Yes to so many already discussed above, particular favourites Anne of Green Gables and Madeleine L'Engle, Susan Cooper. If you like Anne books take a look at Susan Coolidge's WHAT KATY DID and fans of L'Engle and Cooper will like Ursula LeGuin's Earthsea Trilogy. For absolutely fabulous American children's writing you must read anything by Elizabeth Enright. My favourites as a child were any in the Melendy series which begins with THE SATURDAYS and continues in THE FOUR-STOREY MISTAKE, THEN THEY WERE FIVE and SPIDERWEB FOR TWO with a move to the countryside. Anyone else read them? Originally written in the 1940s, we read the 1960s reissues and they've just been re-released in hardback a couple of years ago. Highly recommended.


I always loved Elyne Mitchell's books about Australian brumbies (wild horses). I was a horse-mad child (adult too, actually!) which may have had something to do with it. My mother loved, and still owns, a book called Tales From the End Cottage which featured a little old lady with two cats called George and Shoosh and a dog called Tricksi who sneezed a lot! I also adored a beautiful book of Greek stories and tales from the Arabian Nights, which had the most stunningly simplistic illustrations of characters like Orpheus and Eurydice emerging from the underworld, or Pluto on his throne with a weeping Persephone beside him, or Narcissus leaning over a pond to see his reflection that he loved so dearly while poor Echo flitted about behind him, unseen.


What a great post, Danielle, nothing like a little trip back to the books of my childhood to get my day off to a great start. I remember being completely wild for the childrens' classics like "Alice in Wonderland", "Arabian Nights", "Black Beauty" "A Secret Garden" and ofcourse, because I grew up in India I also read a lot of the Indian mythological tales, "The Panchratna", "The Ramayana" etc.


I still have almost all my Roald Dahl (a love kindled by a copy of Fantastic Mr Fox bought at a school book fair). Dick King Smith's book were a favourite. I think I've read almost all the ones published when I was young. Redwall books are fantastic, despite their Christian fantasy element. And of course there were the usual millions of horse stories, typical of some girls childhoods.

I did love, love Anne of Green Gables, although I only own two of them. Oh and the Chalet School books and Mallorey Towers of course (perfect for a girl who dreams of a more supportive school).

As for classics I've also never read 'Peter Pan' although now the official sequal has been written I'm planning on digging out the copy at the back of the cupboard. The Velveteen Rabbit is probably my favourite classic childrens read.

Ex Libris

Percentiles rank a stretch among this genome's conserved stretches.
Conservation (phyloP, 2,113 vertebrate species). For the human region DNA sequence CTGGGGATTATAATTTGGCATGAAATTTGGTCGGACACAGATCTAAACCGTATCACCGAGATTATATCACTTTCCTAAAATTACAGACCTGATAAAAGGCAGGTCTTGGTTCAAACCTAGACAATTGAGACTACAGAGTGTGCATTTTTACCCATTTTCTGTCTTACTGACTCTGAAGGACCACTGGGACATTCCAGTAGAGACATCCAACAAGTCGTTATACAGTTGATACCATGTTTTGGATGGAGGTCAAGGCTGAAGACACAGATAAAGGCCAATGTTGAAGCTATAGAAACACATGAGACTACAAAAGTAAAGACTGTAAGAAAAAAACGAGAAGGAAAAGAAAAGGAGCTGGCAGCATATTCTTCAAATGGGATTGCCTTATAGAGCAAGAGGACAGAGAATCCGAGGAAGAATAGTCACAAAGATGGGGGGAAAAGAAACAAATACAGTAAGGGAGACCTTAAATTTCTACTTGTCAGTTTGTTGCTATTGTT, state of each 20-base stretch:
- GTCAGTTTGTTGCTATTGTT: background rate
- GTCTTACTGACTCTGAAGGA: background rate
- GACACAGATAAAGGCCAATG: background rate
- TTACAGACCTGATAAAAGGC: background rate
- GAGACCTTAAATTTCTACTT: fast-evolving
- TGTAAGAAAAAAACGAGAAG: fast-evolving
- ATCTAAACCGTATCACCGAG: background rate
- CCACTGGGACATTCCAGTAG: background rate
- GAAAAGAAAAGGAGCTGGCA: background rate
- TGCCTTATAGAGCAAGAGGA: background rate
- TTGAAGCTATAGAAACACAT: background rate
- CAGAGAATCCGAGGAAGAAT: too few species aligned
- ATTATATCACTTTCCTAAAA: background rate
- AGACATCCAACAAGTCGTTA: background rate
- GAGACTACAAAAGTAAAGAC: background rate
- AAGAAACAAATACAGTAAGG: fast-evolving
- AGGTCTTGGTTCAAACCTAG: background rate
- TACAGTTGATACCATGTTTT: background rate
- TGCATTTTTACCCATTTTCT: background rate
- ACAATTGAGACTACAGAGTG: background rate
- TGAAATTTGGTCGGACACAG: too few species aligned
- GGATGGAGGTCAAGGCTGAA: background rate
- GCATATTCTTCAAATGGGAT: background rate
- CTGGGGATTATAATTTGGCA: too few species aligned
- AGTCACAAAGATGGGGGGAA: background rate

I loved Nancy Drew! I only owned 3 or 4, but we would swap them at school. I also loved The Wind in the Willows, Alice in Wonderland and Through the Looking Glass. I haven't read any Anne books, but would like to someday. I have a feeling I will be reading Enid Blyton's very soon.

gina c

Horse books! now i remember! not just Black Beauty although that is still a huge classic, but the Marguerite Henry books about the wild ponies of Chincgoteague (sp?) Island on the outer banks of North Carolina, her other books about famous horses like King of the Wind (the Godolphin Arabian) and the white Lippizan stallions. Walter Farley's saga of the Black Stallion and his kin, son, daughter and so on. My grandmother used to bring home bags of used books from flea markets in the 60s and once I found Willa Cather's Shadows on the Rock which was about a young girl in 18th century Quebec, it has stuck in my memory all these years, and while written for an adult audience like most of Cather's works, I accessed it as a pre-teen. Must mention again Mistress Masham's Repose, by T. H. White, (Sword in the Stone, Once and Future King, Book of Beasts etc), a young girl living on a vast deserted estate in England discovers the descendants of the Lilliputians (Gulliver's Travels) living there, her interactions with them and attempts to save them (not always successful), this book made such an impression on me, again it was one of those flea market finds that my grandmother brought home. I strongly recommend it and its been reprinted recently.


This post (the comments, too) has been a trip down memory lane--lots of things I'd like to reread.
The Dorrie the witch books--a lot of them are available on


I have read and enjoyed almost everything in this post and its comments (not quite, but 85% or more, I think). I LOVED Dorrie. "Dorrie was a witch. A little witch. Her hat was always crooked, and her socks never matched." And wherever she went, "Gink [her cat] went with her." Dorrie and the Blue Witch was my all time favorite--I love the style of the illustrations in these books.

Also loved Elizabeth Enright and have collected most of her books for my children to read. Books by Ralph Moody ("Little Britches") are great for boys--kind of a male "Little House" series. Children's literature is a category all its own, and the books kids read are so important, because they do tend to be remembered and make a greater impact than reading we do later in life.